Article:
Document Type: Original Article


1 Radiation Oncology Department, Shiraz University of Medical Sciences, Shiraz, Iran

2 Endocrinology and Metabolism Research Center, Shiraz University of Medical Sciences, Shiraz, Iran

3 Radiation Oncology Department, Namazi Hospital, Shiraz, Iran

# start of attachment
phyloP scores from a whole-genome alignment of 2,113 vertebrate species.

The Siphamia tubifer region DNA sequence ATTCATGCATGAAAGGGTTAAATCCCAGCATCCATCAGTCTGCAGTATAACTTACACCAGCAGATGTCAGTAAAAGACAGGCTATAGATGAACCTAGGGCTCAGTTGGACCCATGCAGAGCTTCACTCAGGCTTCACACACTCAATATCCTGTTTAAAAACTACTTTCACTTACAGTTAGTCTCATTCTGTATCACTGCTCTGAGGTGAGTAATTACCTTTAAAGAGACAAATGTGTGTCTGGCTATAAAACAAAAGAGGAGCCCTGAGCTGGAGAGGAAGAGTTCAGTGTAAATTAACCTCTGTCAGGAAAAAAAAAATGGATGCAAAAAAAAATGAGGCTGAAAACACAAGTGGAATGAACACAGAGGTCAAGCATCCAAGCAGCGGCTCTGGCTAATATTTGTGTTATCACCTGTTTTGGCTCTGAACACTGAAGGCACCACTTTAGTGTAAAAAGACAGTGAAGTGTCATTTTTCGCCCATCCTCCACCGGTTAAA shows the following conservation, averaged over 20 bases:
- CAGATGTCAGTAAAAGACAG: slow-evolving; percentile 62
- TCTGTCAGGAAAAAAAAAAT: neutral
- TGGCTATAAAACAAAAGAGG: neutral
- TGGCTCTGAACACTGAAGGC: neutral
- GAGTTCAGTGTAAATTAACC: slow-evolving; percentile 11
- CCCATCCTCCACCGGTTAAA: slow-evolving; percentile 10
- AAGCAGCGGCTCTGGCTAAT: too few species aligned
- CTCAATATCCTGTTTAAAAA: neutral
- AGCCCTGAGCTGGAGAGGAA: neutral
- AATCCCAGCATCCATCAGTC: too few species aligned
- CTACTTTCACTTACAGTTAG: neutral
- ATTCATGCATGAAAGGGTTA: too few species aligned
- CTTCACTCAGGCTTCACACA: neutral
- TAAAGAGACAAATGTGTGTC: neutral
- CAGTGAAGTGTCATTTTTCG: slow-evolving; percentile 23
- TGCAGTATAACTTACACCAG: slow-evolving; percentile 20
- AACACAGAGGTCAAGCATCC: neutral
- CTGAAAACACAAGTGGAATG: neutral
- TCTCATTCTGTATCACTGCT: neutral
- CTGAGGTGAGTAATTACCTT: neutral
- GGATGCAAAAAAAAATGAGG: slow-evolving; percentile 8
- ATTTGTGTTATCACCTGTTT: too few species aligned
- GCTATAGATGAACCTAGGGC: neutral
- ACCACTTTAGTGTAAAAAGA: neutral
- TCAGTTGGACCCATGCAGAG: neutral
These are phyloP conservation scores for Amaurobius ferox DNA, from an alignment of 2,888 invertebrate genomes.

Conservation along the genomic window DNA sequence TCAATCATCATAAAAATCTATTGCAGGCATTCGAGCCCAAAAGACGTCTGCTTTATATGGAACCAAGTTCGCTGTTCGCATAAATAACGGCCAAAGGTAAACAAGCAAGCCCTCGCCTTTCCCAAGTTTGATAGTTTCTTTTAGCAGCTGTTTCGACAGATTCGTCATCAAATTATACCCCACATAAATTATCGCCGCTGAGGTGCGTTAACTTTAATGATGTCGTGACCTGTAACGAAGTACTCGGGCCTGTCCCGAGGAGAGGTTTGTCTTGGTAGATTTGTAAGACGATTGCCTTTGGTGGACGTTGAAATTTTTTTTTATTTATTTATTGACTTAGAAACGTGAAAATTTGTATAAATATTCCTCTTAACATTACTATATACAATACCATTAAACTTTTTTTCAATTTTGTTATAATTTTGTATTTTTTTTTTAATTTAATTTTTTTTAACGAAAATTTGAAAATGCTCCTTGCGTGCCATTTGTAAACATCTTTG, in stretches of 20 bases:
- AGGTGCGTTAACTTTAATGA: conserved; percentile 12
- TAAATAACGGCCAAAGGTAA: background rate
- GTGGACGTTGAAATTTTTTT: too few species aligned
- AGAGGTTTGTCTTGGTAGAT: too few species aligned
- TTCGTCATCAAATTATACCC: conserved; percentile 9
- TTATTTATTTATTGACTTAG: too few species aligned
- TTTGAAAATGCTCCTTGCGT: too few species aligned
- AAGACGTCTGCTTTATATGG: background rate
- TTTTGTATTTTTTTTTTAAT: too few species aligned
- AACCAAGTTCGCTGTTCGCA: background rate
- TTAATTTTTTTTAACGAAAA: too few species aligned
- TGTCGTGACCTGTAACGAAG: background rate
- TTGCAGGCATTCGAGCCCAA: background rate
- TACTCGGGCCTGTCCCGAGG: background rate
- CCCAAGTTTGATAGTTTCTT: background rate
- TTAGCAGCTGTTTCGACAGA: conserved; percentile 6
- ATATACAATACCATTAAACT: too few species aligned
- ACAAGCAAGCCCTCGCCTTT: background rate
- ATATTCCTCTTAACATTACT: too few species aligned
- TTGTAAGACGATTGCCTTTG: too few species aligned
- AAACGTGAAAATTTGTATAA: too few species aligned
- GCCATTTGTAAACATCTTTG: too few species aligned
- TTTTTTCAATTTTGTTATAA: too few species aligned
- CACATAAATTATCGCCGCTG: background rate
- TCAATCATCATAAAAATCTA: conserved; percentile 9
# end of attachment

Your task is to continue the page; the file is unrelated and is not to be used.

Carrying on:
Background: We performed a prospective study to evaluate the effects of pelvic irradiation on FSH, LH and testosterone levels in male patients with rectal adenocarcinoma. Our aim was to compare the level of male sex hormones in peripheral blood serum before and after pelvic irradiation.Methods: The eligible participants were 40 men with rectal adenocarcinoma who underwent pelvic radiotherapy as part of their treatment for primary tumor, either before or after surgery. All patients received a 50-Gy radiation dose to the pelvis, 2 Gy per fraction, five days per week. Blood was sampled three times during the study: once before radiation, at the end of the radiation course and 4 to 6 weeks after radiotherapy.Results: Median age of the patients was 58 years (range 18-82). The mean testis dose of radiation per fraction in all 40 patients was 16.3 cGy with a standard deviation of 15.22 (range 5.5-64.8). Serum levels of FSH revealed a significant increase from 7.5 ± 1.7 IU/L (before treatment) to 20.9 ± 17.8 IU/L [end of radiotherapy (P<0.001)] and 24.1 ± 20.5 IU/L [4 to 6 weeks after radiotherapy (P<0.001)]. Serum LH levels were significantly elevated from 8.04 ± 1.2 IU/L before radiation to 11.6 ± 11.5 IU/L at the end of radiotherapy (P<0.001) and 12.5 ± 9.9 IU/L 4 to 6 weeks after the final course of radiotherapy (P<0.001). There was a decrease in serum testosterone from 5.3±2.1 ng/mL before radiation to 4.2 ± 1.9 ng/mL at the end of radiotherapy (P=0.004) and 4.5 ± 2 ng/mL 4 to 6 weeks after radiotherapy (P=0.035). No significant correlation was seen between age and differences in sex hormones (LH, P=0.605; FSH, P=0.380; testosterone, P=0.161).Conclusion: There was a significant change in serum levels of male sex hormones after pelvic irradiation for rectal cancer (total dose, 50 Gy) that indicates considerable testicular damage under these circumstances. Thus, it seems logical to use techniques that reduce the radiation dose to the testicles and to consider the benefits of hormone replacement therapy as well as semen cryopreservation for high-risk patients who desire children in the future.